According to recent reviews (Wallis, 2007; Rangel et al., 2008), human and animal studies suggest that OFC may function to integrate multiple attributes of a decision, and compute an associated value. Lateral PFC then utilized the value to plan behavior and medial prefrontal cortex and ACC evaluate the outcome in terms of success and required effort. By some accounts, lateral OFC contributes to information processing by inhibiting neural activity associated with unrelated or distressing information and sensations (Shimamura, 2000; Beer et al., 2006). Nevertheless, studies in both humans and non-human primates have demonstrated that OFC is implicated in calculating expected value of stimuli and integrating the determined value into present and future behavior (Knutson et al., 2005; Wallis, 2007). In accord with this evidence, patients with OFC damage demonstrate difficulty integrating multiple attributes in making a decision (Fellows and Farah, 2005). Note that the current data show activation in left lateral OFC, whereas others (Cunningham et al., 2004) observed activation in right lateral OFC. Some evidence suggests that left lateral OFC is particularly important for the suppression of threat in decision making (Bishop et al., 2004; Beer et al., 2006), though it is not clear whether distinct functions engage the right vs left lateral OFC during inhibition (Hooker and Knight, 2006).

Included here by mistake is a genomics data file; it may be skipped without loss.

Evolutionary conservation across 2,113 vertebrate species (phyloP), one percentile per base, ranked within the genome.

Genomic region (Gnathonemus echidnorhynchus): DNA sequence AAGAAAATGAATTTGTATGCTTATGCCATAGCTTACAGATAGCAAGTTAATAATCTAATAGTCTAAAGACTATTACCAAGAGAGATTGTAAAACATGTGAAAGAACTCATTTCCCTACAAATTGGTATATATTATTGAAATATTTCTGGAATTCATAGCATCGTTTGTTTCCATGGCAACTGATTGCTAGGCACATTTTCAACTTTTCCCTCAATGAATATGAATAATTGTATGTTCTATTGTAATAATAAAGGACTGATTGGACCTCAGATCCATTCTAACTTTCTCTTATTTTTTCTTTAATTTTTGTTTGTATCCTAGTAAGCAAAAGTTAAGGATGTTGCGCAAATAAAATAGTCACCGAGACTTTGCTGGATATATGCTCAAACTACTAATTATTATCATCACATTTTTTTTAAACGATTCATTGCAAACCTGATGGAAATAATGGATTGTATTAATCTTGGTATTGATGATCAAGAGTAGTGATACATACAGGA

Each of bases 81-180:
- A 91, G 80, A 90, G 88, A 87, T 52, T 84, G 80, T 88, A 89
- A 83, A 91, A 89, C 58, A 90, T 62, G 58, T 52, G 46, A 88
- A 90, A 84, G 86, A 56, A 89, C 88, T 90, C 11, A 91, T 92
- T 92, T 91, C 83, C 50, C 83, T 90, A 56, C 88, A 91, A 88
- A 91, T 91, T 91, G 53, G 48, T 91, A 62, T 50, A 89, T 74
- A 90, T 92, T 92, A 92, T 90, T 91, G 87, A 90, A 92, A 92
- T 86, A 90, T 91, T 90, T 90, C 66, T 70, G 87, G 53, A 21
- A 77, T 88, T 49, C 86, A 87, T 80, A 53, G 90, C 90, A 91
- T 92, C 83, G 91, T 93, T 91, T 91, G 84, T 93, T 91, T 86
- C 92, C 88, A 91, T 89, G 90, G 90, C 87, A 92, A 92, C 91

These findings suggest that even though most people say it is unacceptable to shove a person off a bridge to save five other people, utilitarian valuation of tradeoffs are demonstrably biased by the stereotype content. Specifically, 88% of people say the act is unacceptable when the targets are unidentified (Hauser et al., 2007), indicating most people's default is moral aversion to the sacrifice. We reverse this pattern by manipulating the warmth and competence of the targets involved: 84% of our respondents say it is acceptable for Joe to push a low-warmth, low-competence person off a bridge to save five high-warmth, high-competence targets. We also have preliminary evidence that greater OFC and DLPFC activation was related to higher acceptability ratings of sacrificing a low-warmth, low-competence person to save high-warmth, high-competence people (though the correlations were not significant due to a small sample size). We propose that participants are actively overriding their moral aversion to using another person as a means to an end when they have the opportunity to save ingroup members by sacrificing extreme outgroup members.